Forensic Update

Reflections on information management within the legal and regulatory arena

Archive for June, 2012

Must Transactional Attorneys Preserve Evidence?

Posted by Johnny Lee on June 5, 2012

Shred-DocumentIt is almost axiomatic in American jurisprudence that the duty to preserve arises for a party when that party “knows or reasonably should know” that litigation is foreseeable.  That said, a recent matter out of the federal courts in New York has raised a very interesting question about evidence preservation duties, as well as when and how they extend to certain parties — including their counsel.

Corporate and litigation counsel alike recognize their (somewhat nebulous) triggering event as the “reasonable anticipation” of a dispute arising, and they respond by issuing data preservation instructions to custodians to ensure that all potentially relevant information is retained for possible review and use in such a matter.  However, federal magistrate judge Joan Azrack has indicated that counsel for a party that destroys evidence might be sanctioned for failing to preserve — independent of a litigation hold — certain documents (including emails) that relate to “the lawyer’s negotiation and documentation of a loan agreement.”

What’s novel in this matter is not that this duty arises for counsel, but when and why.  The case (FDIC v. Malik) involves a suit brought by the FDIC, in its role as the receiver for a mortgage company, against the mortgage company’s attorneys (et alia) relating to a series of loan transactions.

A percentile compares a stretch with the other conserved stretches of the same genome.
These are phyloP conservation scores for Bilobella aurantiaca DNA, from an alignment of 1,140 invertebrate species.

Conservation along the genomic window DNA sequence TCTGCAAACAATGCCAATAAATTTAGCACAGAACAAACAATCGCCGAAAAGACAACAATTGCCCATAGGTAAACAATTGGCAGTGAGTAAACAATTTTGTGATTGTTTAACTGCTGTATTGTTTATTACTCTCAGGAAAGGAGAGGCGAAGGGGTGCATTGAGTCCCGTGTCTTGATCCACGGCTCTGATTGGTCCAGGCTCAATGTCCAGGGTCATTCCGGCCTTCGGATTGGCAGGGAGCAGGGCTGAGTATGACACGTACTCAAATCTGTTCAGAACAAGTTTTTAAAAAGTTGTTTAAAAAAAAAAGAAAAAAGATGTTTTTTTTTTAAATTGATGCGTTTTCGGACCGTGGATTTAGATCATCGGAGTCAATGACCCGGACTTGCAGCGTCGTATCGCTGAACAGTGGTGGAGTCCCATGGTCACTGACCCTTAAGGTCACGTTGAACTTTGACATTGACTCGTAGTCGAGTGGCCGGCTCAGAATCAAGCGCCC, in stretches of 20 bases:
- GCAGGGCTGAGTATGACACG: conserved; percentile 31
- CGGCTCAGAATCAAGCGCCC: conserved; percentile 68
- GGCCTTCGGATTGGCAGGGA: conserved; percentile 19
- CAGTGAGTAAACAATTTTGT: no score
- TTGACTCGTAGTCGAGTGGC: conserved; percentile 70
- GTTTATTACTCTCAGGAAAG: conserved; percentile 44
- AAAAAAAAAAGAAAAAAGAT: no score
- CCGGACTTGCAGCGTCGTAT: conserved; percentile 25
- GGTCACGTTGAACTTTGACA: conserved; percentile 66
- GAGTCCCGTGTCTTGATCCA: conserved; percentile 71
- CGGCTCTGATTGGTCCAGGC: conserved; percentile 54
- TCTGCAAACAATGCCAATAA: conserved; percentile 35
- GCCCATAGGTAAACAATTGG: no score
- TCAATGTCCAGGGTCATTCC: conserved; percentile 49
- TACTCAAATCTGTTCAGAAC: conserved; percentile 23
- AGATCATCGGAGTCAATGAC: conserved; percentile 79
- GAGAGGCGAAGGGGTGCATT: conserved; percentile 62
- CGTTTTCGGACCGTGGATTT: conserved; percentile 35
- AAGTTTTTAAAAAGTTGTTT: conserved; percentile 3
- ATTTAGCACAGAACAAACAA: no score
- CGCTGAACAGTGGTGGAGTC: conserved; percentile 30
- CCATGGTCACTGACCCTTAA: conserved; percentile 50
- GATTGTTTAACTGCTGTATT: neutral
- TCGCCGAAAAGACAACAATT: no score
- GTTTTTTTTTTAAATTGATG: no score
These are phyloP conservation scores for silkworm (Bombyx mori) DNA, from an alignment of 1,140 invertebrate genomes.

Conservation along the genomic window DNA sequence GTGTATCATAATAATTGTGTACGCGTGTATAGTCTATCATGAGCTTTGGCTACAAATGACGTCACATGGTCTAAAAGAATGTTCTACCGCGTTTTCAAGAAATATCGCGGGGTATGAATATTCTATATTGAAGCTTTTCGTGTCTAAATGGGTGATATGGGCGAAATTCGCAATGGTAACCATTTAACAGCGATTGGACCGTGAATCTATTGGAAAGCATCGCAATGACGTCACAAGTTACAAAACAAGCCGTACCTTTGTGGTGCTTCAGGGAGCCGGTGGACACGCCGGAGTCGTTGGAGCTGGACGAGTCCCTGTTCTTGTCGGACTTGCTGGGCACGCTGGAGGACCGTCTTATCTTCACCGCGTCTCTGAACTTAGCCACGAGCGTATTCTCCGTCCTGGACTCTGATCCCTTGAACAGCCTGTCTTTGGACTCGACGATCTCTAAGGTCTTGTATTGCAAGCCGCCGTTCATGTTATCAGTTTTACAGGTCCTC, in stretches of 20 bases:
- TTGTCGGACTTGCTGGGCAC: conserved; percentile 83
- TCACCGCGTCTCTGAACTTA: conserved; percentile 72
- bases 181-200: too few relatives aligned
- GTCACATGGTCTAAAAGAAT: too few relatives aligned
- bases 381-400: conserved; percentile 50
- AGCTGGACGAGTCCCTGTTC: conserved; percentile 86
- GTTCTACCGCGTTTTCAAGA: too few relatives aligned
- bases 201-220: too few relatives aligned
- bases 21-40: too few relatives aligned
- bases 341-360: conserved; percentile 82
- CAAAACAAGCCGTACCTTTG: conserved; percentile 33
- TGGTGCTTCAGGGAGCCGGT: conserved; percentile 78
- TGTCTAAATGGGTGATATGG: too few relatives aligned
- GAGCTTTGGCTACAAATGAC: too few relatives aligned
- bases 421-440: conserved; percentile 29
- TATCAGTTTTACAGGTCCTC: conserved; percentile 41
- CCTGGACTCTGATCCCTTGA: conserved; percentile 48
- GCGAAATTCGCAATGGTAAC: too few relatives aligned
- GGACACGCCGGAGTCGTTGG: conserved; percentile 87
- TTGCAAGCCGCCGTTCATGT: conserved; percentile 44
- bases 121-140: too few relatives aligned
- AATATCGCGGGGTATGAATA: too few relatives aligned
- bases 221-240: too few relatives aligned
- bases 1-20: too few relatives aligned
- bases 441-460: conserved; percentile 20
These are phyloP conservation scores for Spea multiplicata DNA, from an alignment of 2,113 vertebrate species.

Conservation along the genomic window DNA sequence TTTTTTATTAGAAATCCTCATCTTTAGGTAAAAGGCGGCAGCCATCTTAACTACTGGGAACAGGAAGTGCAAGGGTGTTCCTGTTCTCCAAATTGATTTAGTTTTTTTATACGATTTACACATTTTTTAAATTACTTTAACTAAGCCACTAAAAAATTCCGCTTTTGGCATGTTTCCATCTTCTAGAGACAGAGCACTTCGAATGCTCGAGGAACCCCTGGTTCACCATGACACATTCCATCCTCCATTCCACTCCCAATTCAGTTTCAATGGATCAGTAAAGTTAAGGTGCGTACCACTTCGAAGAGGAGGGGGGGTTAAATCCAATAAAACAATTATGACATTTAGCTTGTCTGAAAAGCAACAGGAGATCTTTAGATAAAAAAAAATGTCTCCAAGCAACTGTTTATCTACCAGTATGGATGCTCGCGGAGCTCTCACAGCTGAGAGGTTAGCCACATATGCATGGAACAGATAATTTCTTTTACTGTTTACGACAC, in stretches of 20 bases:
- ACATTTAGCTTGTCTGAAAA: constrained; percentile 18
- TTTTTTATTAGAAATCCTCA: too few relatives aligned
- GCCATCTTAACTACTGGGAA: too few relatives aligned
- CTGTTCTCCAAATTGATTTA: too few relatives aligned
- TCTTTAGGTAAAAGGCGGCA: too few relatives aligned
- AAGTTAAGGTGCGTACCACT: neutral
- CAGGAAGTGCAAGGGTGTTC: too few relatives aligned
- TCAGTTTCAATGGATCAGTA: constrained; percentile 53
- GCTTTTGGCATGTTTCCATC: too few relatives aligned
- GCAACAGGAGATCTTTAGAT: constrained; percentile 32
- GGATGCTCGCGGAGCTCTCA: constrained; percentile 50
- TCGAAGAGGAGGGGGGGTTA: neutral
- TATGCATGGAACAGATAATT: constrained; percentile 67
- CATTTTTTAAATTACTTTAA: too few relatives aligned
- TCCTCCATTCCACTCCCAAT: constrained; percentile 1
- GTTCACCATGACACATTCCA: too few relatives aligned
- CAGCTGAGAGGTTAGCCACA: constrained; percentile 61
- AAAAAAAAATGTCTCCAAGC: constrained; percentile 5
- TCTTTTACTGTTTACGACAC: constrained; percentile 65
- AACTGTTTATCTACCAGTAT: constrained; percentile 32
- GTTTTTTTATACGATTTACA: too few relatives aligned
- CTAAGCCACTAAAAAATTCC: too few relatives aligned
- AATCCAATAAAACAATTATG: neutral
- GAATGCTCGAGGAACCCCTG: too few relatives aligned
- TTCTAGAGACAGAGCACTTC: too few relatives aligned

It is important to note that this case is still in process, so its implications (both for litigation- and for records-management) will be watched closely.  Of particular note here is the implication that document retention regulations (in this case, arising out of the attorney’s professional responsibility rules) can establish evidence-preservation obligations where the affected party is “a member of the general class of persons that the regulatory agency sought to protect in promulgating the rule.”  If we were to extrapolate this to organizations across the legal spectrum, this could represent a precedent of staggering influence to corporate America and the way it manages information.

 

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